The n-word (or, the fully unclothed truth)

The “n” in the title is deliberately lower case, to differentiate it from the very Nasty N-word that makes most of us grit our teeth.

Nevertheless, this particular lower case n-word has great power over me. The power to make me blush.

No. I am not going to write it out. I’m relying on my favorite way of dealing with words that offend my prudish sensibilities—
the euphemism.

Two of my favorites for this particular n-word are “birthday suit” and “in the altogether.”
Figured out what it is yet?
No? How about a synonym.
Never mind. I don’t like any of those either.

Here’s one of my own.
“Fully unclothed”

The first time I remember reading the n-word was maybe in 2nd grade? One of the Little House books, I think. The description of a tornado and the devastation it left hit me hard. I’ve been terrified of twisters ever since. But then. THEN. The narration described a survivor of the storm as being “n-word as a jaybird.”

Well. Yuck. That was my first reaction. I didn’t want to be caught up in a tornado and I especially didn’t want it dropping me off fully unclothed.
Hot on the heels of that gut-level prude reaction came judgement.
How could a book for kids print a word like that? I think I half expected it to incinerate before my eyes.

Cartoon birth

“Ick” and “that wasn’t nice!” are two of the natural-born prude’s natural reactions to things of the flesh. The final is embarrassment. What if someone—say God—caught me reading the n-word?

(This is a good time to take the blame for my prudishness off my parents and put it squarely where it belongs. An unknown genetic anomaly that develops freeform and randomly in a limited number of human children. [The animal kingdom appears immune. To my consternation. Many is the time I wished Rhesus monkeys were partial to pants.] If you’re worried that your offspring might be susceptible, don’t be. The prude gene is becoming increasingly extinct. My point is, my parents, although never given to swearing or vulgarity, are not responsible for my prudish nature. I was born this way.)

Maybe other prudes can handle the n-word. Prudes who don’t so closely link spoken or written words with mental images. When I hear or read the term “birthday suit,” a picture of someone crowned with icing and a candle on the head cavorting in confetti pops into my mind. The phrase ‘In the altogether’ springs into my minds eye a pleasingly plump individual, slightly pink, and tastefully blurred from the neck down. No, I don’t know why.

Cartoon Buster

But the n-word? Or any of its synonyms? When I hear or see it or its associates— say ‘nudy-rudy’ word or the homonym for “bear”—and my mind runs madly for a beach towel or nice opaque sheet to cover the vision flashing in my head.

I have never been happy with the mess Adam and Eve led us into, but I’ve always been intensely grateful that in the aftermath, God at least let us wear clothes.


Note- the above cartoons are from “Cartoon Cavalcade” edited by Thomas Craven and published by Consolidated Book Publishers in 1945. Which means that although the cartoons I used were created before 1919 they may not actually be in the public domain and I could be in violation of copyright.  But dug-nub-it. I worked so hard on finding appropriate—in more  ways than one—images and adding text. I’m going to live dangerously.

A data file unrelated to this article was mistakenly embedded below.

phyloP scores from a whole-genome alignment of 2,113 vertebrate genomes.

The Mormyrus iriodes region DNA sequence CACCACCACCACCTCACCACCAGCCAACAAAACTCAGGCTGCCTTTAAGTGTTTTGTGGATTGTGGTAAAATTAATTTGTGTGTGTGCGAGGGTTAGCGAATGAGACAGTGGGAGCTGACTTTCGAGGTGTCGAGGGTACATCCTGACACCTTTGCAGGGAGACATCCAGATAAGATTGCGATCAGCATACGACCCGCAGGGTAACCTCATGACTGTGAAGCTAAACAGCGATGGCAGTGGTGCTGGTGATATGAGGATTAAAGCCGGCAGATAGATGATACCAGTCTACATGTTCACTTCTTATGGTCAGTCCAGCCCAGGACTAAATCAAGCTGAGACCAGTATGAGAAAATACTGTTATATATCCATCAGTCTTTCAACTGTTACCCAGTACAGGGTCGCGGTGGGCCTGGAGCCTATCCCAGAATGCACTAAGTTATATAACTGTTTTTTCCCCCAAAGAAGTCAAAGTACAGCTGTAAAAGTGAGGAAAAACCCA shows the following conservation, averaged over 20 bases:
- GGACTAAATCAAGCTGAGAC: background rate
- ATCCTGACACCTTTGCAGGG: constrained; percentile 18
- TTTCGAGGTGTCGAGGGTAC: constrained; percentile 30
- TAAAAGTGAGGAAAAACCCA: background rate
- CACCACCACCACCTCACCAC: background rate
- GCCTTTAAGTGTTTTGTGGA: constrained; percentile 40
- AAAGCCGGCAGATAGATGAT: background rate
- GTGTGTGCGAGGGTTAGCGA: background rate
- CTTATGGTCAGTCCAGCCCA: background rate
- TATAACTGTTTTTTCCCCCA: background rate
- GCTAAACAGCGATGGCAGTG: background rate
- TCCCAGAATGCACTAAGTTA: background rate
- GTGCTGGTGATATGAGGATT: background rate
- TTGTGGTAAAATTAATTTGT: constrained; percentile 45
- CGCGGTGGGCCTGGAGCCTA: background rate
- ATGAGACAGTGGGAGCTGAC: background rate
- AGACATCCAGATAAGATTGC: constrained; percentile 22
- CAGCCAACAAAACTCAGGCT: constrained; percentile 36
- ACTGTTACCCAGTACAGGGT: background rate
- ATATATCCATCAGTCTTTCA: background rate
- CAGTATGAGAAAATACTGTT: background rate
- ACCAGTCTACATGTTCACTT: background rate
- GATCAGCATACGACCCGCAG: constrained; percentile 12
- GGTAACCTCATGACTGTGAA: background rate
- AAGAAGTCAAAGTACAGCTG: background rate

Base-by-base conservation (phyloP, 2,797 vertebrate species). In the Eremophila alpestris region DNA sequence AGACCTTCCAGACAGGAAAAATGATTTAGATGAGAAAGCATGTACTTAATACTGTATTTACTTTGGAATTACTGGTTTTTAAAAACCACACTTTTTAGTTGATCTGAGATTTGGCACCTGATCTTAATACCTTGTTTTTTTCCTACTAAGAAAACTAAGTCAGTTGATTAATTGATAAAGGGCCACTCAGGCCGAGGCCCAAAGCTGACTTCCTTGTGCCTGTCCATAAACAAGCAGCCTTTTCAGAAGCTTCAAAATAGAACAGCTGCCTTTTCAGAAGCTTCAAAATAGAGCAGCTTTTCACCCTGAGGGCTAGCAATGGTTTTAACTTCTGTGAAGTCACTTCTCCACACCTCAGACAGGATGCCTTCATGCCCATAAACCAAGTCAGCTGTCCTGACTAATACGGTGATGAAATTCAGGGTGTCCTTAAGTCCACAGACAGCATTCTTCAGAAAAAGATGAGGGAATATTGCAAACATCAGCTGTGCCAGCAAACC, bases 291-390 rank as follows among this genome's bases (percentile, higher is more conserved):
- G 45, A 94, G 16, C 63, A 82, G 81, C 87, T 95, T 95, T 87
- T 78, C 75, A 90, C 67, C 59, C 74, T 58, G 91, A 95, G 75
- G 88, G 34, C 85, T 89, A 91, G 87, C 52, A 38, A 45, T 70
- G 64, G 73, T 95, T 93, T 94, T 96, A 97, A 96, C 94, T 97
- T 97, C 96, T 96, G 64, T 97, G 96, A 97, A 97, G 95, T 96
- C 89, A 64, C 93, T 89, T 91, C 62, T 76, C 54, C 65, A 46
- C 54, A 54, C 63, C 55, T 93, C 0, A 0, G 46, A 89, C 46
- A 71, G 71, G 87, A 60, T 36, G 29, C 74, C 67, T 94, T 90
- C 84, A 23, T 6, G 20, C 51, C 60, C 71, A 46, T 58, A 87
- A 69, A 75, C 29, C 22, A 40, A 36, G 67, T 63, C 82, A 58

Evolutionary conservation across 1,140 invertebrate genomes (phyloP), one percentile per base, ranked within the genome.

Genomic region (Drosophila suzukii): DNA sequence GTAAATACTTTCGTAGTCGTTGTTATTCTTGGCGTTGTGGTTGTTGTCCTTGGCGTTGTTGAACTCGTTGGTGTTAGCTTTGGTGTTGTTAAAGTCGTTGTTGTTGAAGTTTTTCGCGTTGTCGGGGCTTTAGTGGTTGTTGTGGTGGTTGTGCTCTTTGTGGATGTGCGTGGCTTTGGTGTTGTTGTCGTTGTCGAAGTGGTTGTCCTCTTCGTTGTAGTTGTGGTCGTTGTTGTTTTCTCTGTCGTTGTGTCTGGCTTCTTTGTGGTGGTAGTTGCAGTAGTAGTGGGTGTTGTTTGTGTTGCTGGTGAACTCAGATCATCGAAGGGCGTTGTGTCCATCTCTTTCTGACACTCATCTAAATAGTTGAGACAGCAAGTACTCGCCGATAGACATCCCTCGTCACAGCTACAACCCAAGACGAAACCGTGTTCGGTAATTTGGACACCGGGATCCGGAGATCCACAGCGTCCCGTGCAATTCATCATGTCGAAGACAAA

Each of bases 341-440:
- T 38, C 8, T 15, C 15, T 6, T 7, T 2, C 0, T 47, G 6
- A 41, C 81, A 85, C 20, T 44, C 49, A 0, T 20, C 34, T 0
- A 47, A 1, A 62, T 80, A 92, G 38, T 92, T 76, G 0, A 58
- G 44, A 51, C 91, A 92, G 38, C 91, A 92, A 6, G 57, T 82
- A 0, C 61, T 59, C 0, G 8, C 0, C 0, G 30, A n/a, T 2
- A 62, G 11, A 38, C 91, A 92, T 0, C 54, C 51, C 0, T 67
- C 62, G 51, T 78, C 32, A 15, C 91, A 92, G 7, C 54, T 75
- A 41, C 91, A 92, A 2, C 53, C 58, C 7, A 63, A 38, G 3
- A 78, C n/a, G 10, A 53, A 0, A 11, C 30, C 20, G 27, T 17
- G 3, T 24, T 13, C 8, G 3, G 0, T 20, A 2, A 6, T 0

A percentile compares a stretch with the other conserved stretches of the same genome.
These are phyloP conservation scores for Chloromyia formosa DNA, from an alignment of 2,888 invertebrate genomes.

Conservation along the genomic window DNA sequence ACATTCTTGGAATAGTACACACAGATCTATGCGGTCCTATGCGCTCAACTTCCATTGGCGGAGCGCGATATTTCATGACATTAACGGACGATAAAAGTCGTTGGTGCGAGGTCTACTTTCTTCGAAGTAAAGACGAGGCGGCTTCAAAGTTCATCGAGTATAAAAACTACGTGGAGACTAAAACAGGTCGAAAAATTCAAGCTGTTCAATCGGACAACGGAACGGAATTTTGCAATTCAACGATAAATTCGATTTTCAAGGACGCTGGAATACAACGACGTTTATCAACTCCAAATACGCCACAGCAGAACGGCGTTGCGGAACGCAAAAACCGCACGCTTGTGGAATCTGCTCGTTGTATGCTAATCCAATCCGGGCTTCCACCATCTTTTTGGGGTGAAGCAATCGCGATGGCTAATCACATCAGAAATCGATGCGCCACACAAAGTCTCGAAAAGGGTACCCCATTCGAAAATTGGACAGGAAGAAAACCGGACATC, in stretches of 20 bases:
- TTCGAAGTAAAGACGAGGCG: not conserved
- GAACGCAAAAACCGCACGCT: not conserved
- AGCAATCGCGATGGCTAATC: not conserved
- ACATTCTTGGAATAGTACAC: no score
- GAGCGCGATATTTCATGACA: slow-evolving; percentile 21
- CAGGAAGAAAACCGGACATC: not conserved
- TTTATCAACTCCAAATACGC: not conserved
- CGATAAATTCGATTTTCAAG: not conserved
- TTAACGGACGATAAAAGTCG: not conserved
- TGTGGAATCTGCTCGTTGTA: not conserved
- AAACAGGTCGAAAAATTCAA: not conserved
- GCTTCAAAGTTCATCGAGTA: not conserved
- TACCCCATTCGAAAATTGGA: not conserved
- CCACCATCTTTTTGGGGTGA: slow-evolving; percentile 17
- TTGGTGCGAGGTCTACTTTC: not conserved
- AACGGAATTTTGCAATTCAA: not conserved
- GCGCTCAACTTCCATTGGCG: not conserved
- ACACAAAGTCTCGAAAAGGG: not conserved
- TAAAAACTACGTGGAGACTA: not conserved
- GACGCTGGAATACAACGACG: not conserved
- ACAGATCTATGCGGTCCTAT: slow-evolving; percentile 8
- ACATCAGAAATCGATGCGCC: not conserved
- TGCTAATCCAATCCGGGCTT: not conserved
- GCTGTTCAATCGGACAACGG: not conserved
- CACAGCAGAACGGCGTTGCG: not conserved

Birthday Suit? Or Civil Suit?


Prude-approved Birthday Suit

Here’s a prude pop quiz:

What does the Tuesday Prude consider civilization’s chief threat?
A. The creeping view of clothing as obsolete
B. Escalating use of really, really bad words
C. Decreasing moral standards for behavior
D. All of the above but with one prevailing concern.

Oh, that all quizzes were so obvious!  Of course the answer is
You might ask: what could concern a prude more than the looming possibility of runway models wearing little more than a blingy belt between their pouts and their platform shoes?

While A,B and C, and of course the Birthday Suit trend in fashion all give prudes the shivers, we’re noticing a deeper, more fundamental crack in the bedrock of civilization.
Civility is disappearing.
Civility is becoming as rare, as difficult to find as prudes. So little civility to be found on television, in politics, religion, the workplace, the classroom, in families, among friends and amidst strangers.
So much incivility rushing to fill the void.

Sometimes incivility is disguised with wit or sarcasm, or excused because of strongly held beliefs and passions.
Boorish, discourteous behavior is almost expected in certain realms such as the editorial page and Washington DC, but now it has gurgled up, slobbered out, and mucked over everything else. Incivility is ubiquitous.

The Tuesday Prude would like to carve out a little section of the world that, at its core, is cordial.

Most prudes hold strongly to particular beliefs on religion, politics, education, society, language, nutrition and global stewardship. But this is not the venue to share them all.

We prefer not to mock, deride, satirize or condemn those whose views don’t match ours.
Not that we believe all opinions and ideas have equal validity.
Not because we don’t believe in absolutes.

But because this blog aspires to be one hundred percent courteous, one hundred percent of the time.

You don’t need to agree with everything the Tuesday Prude propounds. But we hope you share our desire for a more civil world.